The country has also been opened up to places further afield, such as Australia, South and North America, South Africa and Abu Dhabi, thanks to enhanced air routes. With most people wanting to visit a destination before owning a property there, such links are important to Portugal – which still relies heavily on direct foreign investment.
Lastly, Roberts points to the weather. “We have 270 days of sunshine here. I always say Portugal has three seasons. It doesn’t have a winter. Summer, spring and a long autumn. This, as well as residency/tax benefits, affordability, and the easiness of Portugal, all make it appealing to investors.”
After the webinar, Nuno Almeida – a sales consultant at Fine & Country Portugal – answered our question about whether the Golden Visas will end for some parts of Portugal from July 1 2021 and whether it’s really the best route of investment for overseas buyers.
“Regarding the Golden Visa, nothing has yet been approved relative to the lesser dense areas, and expectations are that the initial, main visa will continue and be underlined in the coming months due to the Portuguese necessity for foreign capital investment,” he said.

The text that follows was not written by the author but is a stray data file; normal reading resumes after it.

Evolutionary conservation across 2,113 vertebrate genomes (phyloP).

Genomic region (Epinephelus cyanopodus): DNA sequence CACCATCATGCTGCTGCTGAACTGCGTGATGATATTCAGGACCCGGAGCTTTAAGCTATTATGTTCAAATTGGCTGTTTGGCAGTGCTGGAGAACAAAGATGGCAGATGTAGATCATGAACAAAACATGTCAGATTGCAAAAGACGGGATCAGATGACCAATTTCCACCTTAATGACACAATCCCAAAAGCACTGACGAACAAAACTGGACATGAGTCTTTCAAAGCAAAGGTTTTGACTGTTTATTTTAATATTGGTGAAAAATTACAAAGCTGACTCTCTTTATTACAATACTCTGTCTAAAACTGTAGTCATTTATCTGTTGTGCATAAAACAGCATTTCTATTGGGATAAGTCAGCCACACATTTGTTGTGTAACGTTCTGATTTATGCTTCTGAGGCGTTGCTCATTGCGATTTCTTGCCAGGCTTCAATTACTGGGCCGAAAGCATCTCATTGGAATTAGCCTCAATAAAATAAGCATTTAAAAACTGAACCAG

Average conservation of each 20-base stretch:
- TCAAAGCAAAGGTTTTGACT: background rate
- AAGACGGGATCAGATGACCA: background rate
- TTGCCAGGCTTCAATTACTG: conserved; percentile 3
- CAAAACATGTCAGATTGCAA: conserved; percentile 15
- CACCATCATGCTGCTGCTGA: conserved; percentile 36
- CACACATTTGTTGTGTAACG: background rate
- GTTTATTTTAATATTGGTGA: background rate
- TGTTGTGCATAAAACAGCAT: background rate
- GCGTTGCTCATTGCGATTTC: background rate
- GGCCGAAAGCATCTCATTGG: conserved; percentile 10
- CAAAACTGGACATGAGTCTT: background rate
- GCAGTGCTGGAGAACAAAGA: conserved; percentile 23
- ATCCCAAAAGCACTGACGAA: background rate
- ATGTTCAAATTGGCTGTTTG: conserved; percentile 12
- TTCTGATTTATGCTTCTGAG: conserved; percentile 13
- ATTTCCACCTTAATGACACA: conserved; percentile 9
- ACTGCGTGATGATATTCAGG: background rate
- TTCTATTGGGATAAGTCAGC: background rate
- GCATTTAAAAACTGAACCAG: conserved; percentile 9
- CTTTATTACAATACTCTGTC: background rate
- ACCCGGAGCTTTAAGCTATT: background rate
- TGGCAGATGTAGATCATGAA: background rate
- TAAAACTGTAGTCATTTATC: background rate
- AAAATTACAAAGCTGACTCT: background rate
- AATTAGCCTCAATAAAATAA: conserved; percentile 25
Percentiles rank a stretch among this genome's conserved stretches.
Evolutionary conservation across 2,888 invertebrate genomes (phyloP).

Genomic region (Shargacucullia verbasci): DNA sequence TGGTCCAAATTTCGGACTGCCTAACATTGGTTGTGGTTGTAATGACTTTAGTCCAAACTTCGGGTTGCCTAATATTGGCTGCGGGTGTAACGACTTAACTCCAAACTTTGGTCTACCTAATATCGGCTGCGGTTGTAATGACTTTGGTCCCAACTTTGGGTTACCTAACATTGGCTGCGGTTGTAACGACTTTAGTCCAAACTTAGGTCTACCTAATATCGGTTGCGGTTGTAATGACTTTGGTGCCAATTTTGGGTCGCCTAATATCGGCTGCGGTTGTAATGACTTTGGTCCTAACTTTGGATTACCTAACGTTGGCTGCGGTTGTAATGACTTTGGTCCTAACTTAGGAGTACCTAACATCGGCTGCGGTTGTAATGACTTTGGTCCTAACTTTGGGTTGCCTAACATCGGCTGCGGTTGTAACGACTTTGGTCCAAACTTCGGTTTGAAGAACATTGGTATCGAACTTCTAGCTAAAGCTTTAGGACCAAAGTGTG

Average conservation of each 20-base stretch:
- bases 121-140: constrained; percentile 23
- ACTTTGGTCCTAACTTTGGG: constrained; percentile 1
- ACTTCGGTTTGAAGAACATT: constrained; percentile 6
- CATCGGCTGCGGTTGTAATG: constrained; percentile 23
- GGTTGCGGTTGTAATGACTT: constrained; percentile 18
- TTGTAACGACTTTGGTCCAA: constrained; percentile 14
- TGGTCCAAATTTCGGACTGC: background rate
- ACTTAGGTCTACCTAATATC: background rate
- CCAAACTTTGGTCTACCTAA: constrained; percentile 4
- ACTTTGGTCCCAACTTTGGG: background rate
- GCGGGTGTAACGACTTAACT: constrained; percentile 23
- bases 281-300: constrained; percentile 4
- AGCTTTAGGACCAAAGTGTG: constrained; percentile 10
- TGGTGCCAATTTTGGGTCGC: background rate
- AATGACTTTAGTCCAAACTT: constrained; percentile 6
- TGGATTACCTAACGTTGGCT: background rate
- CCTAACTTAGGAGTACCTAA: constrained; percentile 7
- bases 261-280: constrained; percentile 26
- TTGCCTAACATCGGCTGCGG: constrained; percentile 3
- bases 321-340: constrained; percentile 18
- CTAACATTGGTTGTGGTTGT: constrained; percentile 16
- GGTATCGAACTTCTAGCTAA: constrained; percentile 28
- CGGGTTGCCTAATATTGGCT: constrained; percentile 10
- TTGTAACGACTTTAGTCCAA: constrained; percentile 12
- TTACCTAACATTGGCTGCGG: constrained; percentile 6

“Even with Brexit, UK investors, now considered non-EU citizens, are allowed to apply for the Golden Visa. All applications up to June 31 2021 will be accepted under the original programme.”
He also points to the NHR tax regime, which provides a very low tax deduction on pensions. “Under NHR, most income from a foreign source is exempt from Portuguese taxation for 10 consecutive years, as is income that is taxable in another country,” he stated.
“This means that British expatriates can potentially receive most UK rental income, capital gains on real estate, interest, dividends and non-Portuguese employment income tax-free.”
He says this can apply even if the income is not actually taxed in the home country. As an example, UK dividends (excluding gains on UK shares) escape Portuguese taxation under NHR because they are taxable in Britain under the UK/Portugal double tax treaty.
“In practice, however, the UK’s ‘disregarded income’ rules can eliminate UK tax liability for non-residents. As a result, you could end up paying no tax – in either country – on UK dividend income.”
Until recently, NHR allowed for most foreign pension income to be taken tax-free in Portugal. However, the 2020 Portuguese Budget introduced a flat 10% tax.